The La-Iin Series
Mit-Sun had made breakfast for her and La-Iin that morning, and La-Iin was surprised to find out she actually enjoyed the meal she had made.
“For once you did something right,” she said.
“As if you haven’t said that before? For once,” Mit-Sun grumbled.
“Stop being so particular,” La-Iin said. As she continued to eat, she noticed that Choungetsu was staring at her food wide-eyed, his nose twitching.
“Go away,” she said, pushing his face. Choungetsu whimpered and continued to stare at his food.
“Choungetsu’s so stupid,” she sighed. “I think he’s even stupider than other stupid dogs. He’s always happy, he always begs for food and he always runs if someone leaves the door open too long. He never does anything different.”
“I’ve wondered about that before too…” Mit-Sun mumbled.
“So there’s actually something else we agree on? Mama, you’re surprising me today,” she said. “Maybe I put too little faith in you.”
“No kidding,” she huffed. “Although, speaking of judging people unfairly, maybe we’re doing the same to Choungetsu. He’s a dog, and it’s hard to tell with dogs if they’re below-average intelligence or not. Who knows what the average intelligence for a dog is? Who cares?”
Choungetsu cocked his head to one side and stared at Mit-Sun curiously.
“Choungetsu seems really stupid, though. Nothing I say registers.”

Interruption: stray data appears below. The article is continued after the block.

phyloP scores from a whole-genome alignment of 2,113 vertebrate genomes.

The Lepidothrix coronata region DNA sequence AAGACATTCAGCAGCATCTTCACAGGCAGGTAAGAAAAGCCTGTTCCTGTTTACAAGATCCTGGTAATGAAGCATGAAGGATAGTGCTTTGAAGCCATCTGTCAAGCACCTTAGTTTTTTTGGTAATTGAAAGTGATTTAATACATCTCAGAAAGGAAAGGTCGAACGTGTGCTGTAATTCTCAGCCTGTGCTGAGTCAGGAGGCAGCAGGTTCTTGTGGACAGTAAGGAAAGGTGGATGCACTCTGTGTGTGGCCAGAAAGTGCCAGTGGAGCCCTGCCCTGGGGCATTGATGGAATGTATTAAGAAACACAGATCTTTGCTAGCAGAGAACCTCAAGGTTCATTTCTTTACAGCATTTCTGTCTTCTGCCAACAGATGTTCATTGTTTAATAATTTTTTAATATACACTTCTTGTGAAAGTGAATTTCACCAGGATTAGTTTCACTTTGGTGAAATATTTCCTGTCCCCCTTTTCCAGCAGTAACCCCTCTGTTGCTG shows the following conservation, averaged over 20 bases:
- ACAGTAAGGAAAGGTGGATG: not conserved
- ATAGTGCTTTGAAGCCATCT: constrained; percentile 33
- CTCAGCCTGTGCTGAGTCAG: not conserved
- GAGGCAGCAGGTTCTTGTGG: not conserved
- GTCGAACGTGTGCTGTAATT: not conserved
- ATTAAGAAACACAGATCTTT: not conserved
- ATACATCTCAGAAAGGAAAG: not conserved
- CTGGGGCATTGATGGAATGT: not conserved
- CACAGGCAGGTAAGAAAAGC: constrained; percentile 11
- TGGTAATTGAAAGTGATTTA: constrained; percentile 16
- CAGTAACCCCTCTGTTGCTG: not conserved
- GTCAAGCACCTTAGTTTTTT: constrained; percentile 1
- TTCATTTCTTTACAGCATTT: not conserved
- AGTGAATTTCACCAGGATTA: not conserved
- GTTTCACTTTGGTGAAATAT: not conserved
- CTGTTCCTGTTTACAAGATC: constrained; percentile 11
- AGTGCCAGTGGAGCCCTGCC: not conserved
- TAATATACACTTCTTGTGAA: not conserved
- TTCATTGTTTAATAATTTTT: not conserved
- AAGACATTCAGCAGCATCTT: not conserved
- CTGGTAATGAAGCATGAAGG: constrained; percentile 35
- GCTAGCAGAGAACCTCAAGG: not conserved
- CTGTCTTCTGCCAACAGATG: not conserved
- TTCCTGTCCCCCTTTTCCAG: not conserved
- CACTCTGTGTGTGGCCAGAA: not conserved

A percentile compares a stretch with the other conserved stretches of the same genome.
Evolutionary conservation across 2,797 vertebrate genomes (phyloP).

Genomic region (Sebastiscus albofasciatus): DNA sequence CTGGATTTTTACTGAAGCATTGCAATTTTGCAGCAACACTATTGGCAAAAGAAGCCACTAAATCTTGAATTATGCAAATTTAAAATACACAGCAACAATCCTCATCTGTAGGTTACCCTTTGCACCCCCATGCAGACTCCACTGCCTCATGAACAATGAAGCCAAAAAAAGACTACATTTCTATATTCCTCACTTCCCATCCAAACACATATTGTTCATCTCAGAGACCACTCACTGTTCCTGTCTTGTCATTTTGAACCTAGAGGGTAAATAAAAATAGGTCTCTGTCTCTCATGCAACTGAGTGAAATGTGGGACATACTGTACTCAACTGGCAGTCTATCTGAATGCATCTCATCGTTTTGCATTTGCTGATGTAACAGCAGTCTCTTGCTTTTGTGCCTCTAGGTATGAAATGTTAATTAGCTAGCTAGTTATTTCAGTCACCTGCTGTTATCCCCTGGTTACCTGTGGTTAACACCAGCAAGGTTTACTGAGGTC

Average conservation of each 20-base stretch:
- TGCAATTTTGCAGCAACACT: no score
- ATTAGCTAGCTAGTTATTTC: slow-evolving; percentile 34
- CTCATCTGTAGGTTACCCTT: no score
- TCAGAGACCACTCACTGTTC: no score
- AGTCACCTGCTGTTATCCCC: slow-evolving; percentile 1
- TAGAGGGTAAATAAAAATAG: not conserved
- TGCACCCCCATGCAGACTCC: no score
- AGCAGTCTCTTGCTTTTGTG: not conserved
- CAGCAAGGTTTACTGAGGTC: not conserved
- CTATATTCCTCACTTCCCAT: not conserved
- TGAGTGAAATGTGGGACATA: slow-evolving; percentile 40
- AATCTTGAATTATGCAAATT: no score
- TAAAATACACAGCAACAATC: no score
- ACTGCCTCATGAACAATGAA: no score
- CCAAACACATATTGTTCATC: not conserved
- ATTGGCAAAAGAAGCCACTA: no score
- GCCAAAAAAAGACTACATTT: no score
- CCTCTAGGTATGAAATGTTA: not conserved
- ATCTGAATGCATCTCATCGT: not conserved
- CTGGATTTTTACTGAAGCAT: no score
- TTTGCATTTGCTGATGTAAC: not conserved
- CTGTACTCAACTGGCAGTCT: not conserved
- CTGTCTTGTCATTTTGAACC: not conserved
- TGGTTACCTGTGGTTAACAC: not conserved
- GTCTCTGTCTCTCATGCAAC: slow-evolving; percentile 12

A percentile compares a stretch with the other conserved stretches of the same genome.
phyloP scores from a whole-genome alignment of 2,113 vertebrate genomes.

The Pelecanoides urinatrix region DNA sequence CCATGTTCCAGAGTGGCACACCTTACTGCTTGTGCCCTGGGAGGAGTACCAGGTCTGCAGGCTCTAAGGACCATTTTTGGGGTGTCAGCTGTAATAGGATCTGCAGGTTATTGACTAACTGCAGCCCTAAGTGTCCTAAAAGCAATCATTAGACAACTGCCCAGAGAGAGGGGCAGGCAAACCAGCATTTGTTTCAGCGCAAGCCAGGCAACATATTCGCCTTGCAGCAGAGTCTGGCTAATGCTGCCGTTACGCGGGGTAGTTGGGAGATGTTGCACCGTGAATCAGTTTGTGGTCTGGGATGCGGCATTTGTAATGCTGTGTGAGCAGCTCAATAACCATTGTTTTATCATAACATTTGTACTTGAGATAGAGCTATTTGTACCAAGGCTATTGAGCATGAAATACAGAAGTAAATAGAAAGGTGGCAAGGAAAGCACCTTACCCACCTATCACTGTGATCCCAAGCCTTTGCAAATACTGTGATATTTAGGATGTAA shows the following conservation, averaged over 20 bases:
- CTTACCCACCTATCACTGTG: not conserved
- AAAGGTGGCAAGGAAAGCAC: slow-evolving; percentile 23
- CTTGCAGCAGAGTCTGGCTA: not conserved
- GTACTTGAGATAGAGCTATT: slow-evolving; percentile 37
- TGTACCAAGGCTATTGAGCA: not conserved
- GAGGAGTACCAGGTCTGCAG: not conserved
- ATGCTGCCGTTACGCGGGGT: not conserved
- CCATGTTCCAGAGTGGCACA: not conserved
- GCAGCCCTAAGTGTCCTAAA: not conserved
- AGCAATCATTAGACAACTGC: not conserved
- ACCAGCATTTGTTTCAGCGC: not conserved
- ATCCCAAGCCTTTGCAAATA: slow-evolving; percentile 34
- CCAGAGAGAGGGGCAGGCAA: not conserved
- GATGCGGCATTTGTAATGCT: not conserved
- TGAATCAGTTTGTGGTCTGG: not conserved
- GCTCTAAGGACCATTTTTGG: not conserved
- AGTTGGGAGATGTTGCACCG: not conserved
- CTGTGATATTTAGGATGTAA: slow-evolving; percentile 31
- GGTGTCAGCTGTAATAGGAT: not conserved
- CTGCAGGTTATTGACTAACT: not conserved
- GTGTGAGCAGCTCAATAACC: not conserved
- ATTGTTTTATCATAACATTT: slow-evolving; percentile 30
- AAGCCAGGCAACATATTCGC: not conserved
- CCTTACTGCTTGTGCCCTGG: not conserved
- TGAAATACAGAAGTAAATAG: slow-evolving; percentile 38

“Maybe dogs speak their own language and not Vaelis.”
La-Iin glared. “You said just a little bit ago you wonder if Choungetsu is stupid too. Now you’re saying we’re being mean for saying he’s stupid.”
“It’s just because we can’t really tell with a dog. But the reason why I said that is because I’ve seen other dogs catch on when it comes to teaching them the meaning of a word before. You tell them to do something, and when they do it right, you give them a treat, that sort of thing. It’s never worked with Choungetsu, and there are sometimes he does things I think is stupid even for a dog…”
La-Iin giggled. ‘It would be so nice if Mama always acted like this.’ “Well, I think he’s stupid. Even stupid people aren’t always happy like he is. What’s wrong with him?”
“Well, maybe he’s just an ‘eternal optimist’ like they say some people are,” Mit-Sun sighed.
“I think he’s just stupid.”
Choungetsu gave a cheerful yip.
Choungetsu had to wonder what the conversation La-Iin and Mit-Sun had been having was about. He knew he had definitely heard them say his name a few times.
He had to wonder if they might talk about it again when they came back from wherever it was they went somedays. The waiting made him impatient, but he was just so curious.
He lifted his head and pricked his ears when the door opened.
“How long were you waiting for me?”
“Too long. You owe me now. I think mincemeat pie would be a suitable enough recom…recom…um…giveback. That or blood.”
“It’s always the same few things with you, isn’t it, La-Iin,” Mit-Sun sighed.
“I know what I like well enough and I’m only seven. You should be happy.”
Closing the door behind them, both walked into the living room, catching sight of Choungetsu eagerly watching them as they passed by.
“What?” La-Iin asked.
“Maybe he needs food,” Mit-Sun suggested. La-Iin ran ahead of her and went to check both his food and water bowl. Both were filled.
“No he doesn’t!”